By David M. Greenwald
Vallejo, CA – A report from June 2021 was released late on Thursday last week faulting the handling of the shooting by Vallejo Police.
The report conducted by the OIR Group led by Michael Gennaco and Stephen Connolly found that the involved officers used “unreasonable force.”
The incident occurred on June 2, 2020, when Vallejo police, responding to reports of looting at a Walgreens location in Vallejo, saw Sean Monterrosa in the parking lot and mistook a hammer for a gun, and the officer fired five rapid rounds at Monterrosa. Monterrosa would die from his injuries.
When officers approached, Monterrosa “turned in the direction of the officers and went into a kneeling position.”
One of the officers following the shooting said, “What did he point at us?
Another responded, “I don’t know, man.”
The third said, “Hey, he pointed a gun at us.”
According to the report, “VPD policy establishes that when evaluating whether an officer has used reasonable force, a number of factors should be taken into consideration. A consideration of those factors shows that (redacted) use of force was not objectively reasonable.”
Citing from Penal Code section 835(a), the investigations note that reasonableness is “judged from the perspective of a reasonable officer on the scene at the time” and recognizes that “officers are often forced to make split-second decisions.”
The officer who fired the rounds stated that his reason for shooting Monterrosa “was his belief that Monterrosa was armed and was reaching for a firearm to him him or his partner officers.”
However, Monterrosa did not have a firearm.
“That does not end the inquiry,” however, because the question is whether “the mistaken perception” of the threat was “objectively reasonable.”
The report notes that at times it might have been, but here “it was the detectives that closed distance and increased their risk, at the same time decreasing their tactical options.”
Such an approach, they write, “increased the likelihood that actions consistent with surrendering could also be interpreted as acts of aggression and lead to the resulting application of unreasonable force.”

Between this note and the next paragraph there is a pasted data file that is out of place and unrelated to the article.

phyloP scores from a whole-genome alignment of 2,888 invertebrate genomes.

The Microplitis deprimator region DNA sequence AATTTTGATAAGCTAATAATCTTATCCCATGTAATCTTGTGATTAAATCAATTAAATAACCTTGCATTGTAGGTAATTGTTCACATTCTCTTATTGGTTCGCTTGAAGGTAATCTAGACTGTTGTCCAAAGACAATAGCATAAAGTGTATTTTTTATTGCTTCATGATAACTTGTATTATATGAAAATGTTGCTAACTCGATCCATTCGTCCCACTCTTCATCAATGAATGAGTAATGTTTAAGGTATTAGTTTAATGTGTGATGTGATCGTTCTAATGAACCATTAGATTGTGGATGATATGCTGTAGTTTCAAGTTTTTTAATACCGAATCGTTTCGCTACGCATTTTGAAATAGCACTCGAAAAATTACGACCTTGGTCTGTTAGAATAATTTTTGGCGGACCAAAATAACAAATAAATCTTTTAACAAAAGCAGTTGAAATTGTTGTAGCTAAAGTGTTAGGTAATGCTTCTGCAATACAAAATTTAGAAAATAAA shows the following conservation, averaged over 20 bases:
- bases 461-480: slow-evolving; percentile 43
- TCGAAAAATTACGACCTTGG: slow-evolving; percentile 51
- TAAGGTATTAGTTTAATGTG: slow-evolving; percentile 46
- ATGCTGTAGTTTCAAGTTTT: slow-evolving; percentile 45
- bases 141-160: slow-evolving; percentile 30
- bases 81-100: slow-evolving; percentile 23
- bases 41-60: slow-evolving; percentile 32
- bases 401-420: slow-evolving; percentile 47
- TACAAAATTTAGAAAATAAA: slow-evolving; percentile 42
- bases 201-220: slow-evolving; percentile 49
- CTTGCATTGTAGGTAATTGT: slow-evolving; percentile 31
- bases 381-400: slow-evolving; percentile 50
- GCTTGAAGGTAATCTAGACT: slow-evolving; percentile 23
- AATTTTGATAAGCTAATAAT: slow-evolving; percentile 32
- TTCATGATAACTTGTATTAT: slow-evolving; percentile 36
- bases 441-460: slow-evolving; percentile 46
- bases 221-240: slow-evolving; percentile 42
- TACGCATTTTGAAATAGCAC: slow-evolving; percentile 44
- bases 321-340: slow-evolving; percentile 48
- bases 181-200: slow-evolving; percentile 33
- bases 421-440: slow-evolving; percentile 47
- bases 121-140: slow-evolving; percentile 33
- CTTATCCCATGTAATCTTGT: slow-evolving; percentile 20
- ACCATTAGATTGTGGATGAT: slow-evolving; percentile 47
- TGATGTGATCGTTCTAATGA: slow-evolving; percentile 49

They add that “it was premised in large part on the manner in which the detectives’ approach left no margin for error, thereby subjecting Mr. Monterrosa to an unduly extreme interpretation of a movement that was ambiguous or even meant as surrender, as discussed immediately below.”
Monterrosa was located with a group of individuals believed to have been involved in a burglary of a commercial establishment and was perhaps armed with a gun, the report notes.
However, the report notes that the police acknowledged “these indicia of threat should have been heeded as a reason not to approach without a plan; the officers’ reckless approach was the most significant factor in increasing the level of threat presented to them.”
The police acknowledged that, after being spotted, Monterrosa “abruptly changed course” and then “crouched onto one or both knees while facing the officers.”
They described this as an “aggressive posture” and a “shooting stance” that “raised their threat perception.”
But, as the report notes, “this interpretation proved to be objectively incorrect insofar as Mr. Monterrosa had nothing to shoot with.”
Importantly, they say, “it is further challenged by the extent to which the same conduct by Mr. Monterrosa was also potentially consistent with an intent to surrender – a theory reinforced by the reality that he did not in fact have a gun.”
Moreover, “the fatal shot to Mr. Monterrosa entered the back of his head, inconsistent with the officers’ statements that he was facing them in an aggressive shooting stance at the time (redacted) shot him.”
The report faults the officers for violations of de-escalation and unsatisfactory work performance policies.
According to the Vallejo Police de-escalation policy, it requires, when it is reasonably safe, prudent and feasible to do so, an officer shall attempt to “slow down, reduce the intensity or stabilize the situation through de-escalation so that more time, options and/or resources may become immediately available for incident resolution.”
Moreover, an express factor to consider in evaluating the reasonableness of any use of force is: “the availability of other reasonable and feasible options and their possible effectiveness.”
The officers here “failed to effectively deploy the de-escalation techniques set out in VPD policy.”
The mistakes by the officers “left the three detectives with insufficient time to evaluate the complex situation they were confronting and properly assess risk, and they did not take the initiative to ameliorate this problematic circumstance.”
The report adds that “there was no indication that engaging in such force de-escalation members as set out in the policy would have jeopardized the safety of the community or of any employee. There were no indicia that the behavior of the individuals outside the Walgreens presented imminent jeopardy to the Vallejo community.”
The officers were also faulted for a delayed activation of body-worn cameras—with each officer acknowledging they “activated his own body-worn camera at a point after the shooting had already occurred. ‘The buffering feature of the cameras did provide video that encompassed several seconds prior to the use of deadly force, but there was no audio accompanying this
portion of the recordings.”